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Numéro de publicationUS20080058916 A1
Type de publicationDemande
Numéro de demandeUS 11/444,843
Date de publication6 mars 2008
Date de dépôt31 mai 2006
Date de priorité31 mai 2006
Numéro de publication11444843, 444843, US 2008/0058916 A1, US 2008/058916 A1, US 20080058916 A1, US 20080058916A1, US 2008058916 A1, US 2008058916A1, US-A1-20080058916, US-A1-2008058916, US2008/0058916A1, US2008/058916A1, US20080058916 A1, US20080058916A1, US2008058916 A1, US2008058916A1
InventeursBin Huang, David C. Gale
Cessionnaire d'origineBin Huang, Gale David C
Exporter la citationBiBTeX, EndNote, RefMan
Liens externes: USPTO, Cession USPTO, Espacenet
Method of fabricating polymeric self-expandable stent
US 20080058916 A1
Résumé
A method of manufacturing a radially expandable an implantable medical device, the method comprising: providing a plurality of fibers, the fibers comprising a polymer; disposing the plurality of fibers on a cylindrical support element to form a tubular structure, the tubular structure having an initial diameter; heat setting the tubular structure such that the temperature of the tubular structure is between Tg to Tm of the polymer while heat setting, wherein the tubular structure is maintained at a heat set diameter which is equal to or substantially equal to the initial diameter; and fabricating an implantable medical device from the tubular structure.
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Revendications(24)
1. A method of manufacturing a radially expandable an implantable medical device, the method comprising:
providing a plurality of fibers, the fibers comprising a polymer;
disposing the plurality of fibers on a cylindrical support element to form a tubular structure, the tubular structure having an initial diameter;
heat setting the tubular structure such that the temperature of the tubular structure is between Tg to Tm of the polymer while heat setting, wherein the tubular structure is maintained at a heat set diameter which is equal to or substantially equal to the initial diameter; and
fabricating an implantable medical device from the tubular structure.
2. The method according to claim 1, wherein the implantable medical device is a stent.
3. The method according to claim 1, wherein a temperature of the tubular structure is close to Tm of the polymer while heat setting.
4. The method according to claim 1, wherein providing a plurality of fibers comprises forming fibers by extrusion and drawing.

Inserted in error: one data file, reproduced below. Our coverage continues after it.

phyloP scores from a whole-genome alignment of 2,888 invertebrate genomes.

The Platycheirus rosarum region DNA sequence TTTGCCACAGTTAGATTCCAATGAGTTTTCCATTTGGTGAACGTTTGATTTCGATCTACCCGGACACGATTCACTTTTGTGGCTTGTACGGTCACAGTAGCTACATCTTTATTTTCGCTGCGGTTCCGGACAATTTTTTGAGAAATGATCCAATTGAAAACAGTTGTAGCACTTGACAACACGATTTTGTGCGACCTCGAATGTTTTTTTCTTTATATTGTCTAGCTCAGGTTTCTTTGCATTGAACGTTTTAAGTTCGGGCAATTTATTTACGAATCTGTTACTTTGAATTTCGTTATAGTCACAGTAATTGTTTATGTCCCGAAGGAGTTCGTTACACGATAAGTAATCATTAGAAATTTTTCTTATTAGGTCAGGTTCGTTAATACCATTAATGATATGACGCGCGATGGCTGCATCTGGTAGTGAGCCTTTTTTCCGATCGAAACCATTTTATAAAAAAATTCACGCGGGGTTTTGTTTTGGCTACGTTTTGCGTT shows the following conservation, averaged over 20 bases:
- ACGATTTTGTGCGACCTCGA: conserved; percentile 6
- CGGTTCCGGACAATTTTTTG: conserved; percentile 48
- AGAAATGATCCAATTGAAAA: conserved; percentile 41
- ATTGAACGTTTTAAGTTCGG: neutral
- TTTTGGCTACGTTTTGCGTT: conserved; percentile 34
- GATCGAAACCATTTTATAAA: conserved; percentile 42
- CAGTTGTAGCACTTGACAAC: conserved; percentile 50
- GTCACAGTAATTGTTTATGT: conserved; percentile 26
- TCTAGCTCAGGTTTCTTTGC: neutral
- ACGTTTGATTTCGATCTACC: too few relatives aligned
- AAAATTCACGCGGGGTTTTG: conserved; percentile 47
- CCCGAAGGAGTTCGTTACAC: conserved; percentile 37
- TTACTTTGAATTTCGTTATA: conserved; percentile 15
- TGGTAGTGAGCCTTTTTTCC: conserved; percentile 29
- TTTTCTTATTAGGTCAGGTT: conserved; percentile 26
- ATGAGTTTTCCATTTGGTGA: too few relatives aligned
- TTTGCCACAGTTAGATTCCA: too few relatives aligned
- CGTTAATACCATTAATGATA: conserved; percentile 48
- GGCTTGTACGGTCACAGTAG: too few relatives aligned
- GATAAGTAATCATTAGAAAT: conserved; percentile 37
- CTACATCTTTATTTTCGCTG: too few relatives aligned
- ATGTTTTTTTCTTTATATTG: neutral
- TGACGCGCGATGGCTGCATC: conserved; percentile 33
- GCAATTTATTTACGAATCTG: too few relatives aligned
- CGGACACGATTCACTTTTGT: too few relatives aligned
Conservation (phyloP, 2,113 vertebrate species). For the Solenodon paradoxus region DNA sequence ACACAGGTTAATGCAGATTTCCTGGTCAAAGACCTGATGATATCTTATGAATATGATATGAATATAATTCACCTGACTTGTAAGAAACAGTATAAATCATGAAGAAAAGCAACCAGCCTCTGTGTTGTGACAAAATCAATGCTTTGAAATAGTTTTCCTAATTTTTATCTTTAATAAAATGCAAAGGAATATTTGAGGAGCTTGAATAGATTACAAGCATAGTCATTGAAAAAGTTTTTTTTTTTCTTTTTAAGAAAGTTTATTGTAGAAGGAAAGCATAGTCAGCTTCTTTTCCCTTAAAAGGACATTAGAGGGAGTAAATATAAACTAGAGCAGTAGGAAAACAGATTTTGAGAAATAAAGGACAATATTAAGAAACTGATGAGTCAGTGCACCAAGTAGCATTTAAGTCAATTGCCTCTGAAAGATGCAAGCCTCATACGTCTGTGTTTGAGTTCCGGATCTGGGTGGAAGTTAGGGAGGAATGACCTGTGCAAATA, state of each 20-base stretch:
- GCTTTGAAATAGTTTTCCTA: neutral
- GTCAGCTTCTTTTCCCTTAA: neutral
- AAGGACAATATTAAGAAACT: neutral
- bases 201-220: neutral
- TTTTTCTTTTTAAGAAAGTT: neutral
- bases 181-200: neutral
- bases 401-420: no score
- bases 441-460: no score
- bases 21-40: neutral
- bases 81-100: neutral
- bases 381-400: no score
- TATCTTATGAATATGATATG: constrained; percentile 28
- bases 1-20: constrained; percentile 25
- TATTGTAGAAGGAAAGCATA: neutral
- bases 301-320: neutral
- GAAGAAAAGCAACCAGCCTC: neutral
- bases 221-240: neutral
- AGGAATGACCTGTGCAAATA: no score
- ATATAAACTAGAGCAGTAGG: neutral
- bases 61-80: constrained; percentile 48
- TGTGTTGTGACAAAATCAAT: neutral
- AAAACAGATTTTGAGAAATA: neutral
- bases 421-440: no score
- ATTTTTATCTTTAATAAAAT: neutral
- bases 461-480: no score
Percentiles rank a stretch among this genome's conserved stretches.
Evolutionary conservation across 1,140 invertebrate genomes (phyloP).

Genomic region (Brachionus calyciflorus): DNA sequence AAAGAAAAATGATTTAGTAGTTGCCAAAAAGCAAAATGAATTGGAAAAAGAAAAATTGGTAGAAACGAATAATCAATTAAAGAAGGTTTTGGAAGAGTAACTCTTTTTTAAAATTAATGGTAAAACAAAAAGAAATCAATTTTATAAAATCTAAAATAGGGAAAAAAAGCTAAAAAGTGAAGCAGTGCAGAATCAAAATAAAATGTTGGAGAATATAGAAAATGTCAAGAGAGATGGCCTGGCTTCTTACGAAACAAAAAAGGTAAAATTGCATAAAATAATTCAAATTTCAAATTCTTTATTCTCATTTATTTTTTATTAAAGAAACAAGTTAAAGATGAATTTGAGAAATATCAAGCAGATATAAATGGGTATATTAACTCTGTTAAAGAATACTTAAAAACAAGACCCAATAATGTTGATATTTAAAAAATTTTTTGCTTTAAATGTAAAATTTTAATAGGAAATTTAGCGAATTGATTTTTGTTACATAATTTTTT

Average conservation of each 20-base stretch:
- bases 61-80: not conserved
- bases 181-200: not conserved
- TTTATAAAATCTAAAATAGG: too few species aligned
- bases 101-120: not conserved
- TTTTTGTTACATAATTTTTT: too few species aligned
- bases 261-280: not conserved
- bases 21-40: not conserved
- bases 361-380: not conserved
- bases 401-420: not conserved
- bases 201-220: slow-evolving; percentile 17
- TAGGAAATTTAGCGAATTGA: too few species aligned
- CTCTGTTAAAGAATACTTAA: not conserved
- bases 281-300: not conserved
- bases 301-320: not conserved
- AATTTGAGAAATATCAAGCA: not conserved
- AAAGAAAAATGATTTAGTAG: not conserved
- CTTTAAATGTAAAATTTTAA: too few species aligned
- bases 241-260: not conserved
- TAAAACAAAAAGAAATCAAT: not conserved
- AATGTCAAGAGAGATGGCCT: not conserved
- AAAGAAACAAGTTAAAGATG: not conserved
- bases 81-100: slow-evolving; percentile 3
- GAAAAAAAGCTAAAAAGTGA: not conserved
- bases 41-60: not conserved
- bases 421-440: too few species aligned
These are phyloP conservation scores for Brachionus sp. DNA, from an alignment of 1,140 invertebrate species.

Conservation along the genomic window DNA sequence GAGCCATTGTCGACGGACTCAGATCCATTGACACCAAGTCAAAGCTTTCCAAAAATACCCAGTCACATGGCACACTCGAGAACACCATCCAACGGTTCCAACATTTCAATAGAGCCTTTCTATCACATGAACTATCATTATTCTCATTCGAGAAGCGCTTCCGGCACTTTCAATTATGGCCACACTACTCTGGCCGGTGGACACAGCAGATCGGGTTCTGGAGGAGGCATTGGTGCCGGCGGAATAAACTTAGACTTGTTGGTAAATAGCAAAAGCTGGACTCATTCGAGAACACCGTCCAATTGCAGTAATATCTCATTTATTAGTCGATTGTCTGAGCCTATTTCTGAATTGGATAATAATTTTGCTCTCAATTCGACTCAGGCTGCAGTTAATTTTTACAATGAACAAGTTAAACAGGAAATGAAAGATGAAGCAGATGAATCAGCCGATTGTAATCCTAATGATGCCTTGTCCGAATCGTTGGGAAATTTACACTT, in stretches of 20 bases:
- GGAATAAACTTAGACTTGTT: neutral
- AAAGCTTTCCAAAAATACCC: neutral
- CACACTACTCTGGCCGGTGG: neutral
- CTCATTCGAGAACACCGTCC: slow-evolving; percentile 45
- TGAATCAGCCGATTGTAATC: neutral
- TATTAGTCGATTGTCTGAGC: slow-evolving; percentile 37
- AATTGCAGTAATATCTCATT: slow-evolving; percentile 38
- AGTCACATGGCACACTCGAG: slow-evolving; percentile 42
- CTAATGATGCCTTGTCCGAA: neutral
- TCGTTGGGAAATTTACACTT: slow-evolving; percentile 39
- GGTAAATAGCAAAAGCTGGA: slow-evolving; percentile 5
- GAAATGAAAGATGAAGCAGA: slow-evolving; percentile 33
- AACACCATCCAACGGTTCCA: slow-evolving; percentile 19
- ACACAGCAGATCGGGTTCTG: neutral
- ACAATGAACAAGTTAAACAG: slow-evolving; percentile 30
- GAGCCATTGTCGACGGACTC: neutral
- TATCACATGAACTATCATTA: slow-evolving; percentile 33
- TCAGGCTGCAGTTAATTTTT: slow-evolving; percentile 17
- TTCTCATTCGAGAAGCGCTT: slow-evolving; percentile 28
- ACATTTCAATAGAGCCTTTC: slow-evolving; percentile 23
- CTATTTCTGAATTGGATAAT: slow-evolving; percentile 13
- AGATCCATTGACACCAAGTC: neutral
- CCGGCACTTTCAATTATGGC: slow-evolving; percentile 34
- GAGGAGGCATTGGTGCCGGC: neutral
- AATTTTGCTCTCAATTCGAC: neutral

5. The method according to claim 1, wherein disposing the plurality of fibers comprises helically braiding the fibers on the cylindrical support element.
6. The method according to claim 1, wherein the polymer is selected from the group consisting of poly-L-lactide, poly-D-lactide, polyglycolide, poly(l-lactide-co-glycolide), trimethylene carbonate, polydiaxone, and their combinations and copolymers.
7. The method according to claim 1, wherein the fibers are at least partially crystalline.
8. The method according to claim 1, further comprising crimping the heat set tubular structure to a crimped diameter such that the crimped diameter is less than the heat set diameter.
9. The method according to claim 8, wherein the crimped tubular structure is capable of self-expanding to a diameter greater than the crimped diameter and less than the heat set diameter.
10. The method according to claim 1, wherein the tubular structure is formed on the same cylindrical support element on which the tubular structure is heat set.
11. A method of manufacturing an implantable medical device, the method comprising:
providing a plurality of fibers, the fibers comprising a polymer;
disposing the plurality of fibers on a cylindrical support element to form a tubular structure, the tubular structure having an initial diameter;
radially expanding the tubular structure to an expanded diameter such that the expanded diameter is greater than the initial diameter;
heat setting the tubular structure such that the temperature of the tubular structure is at a temperature between Tg to Tm of the polymer while heat setting, wherein the tubular structure is maintained at a heat set diameter equal to or substantially equal to the expanded diameter; and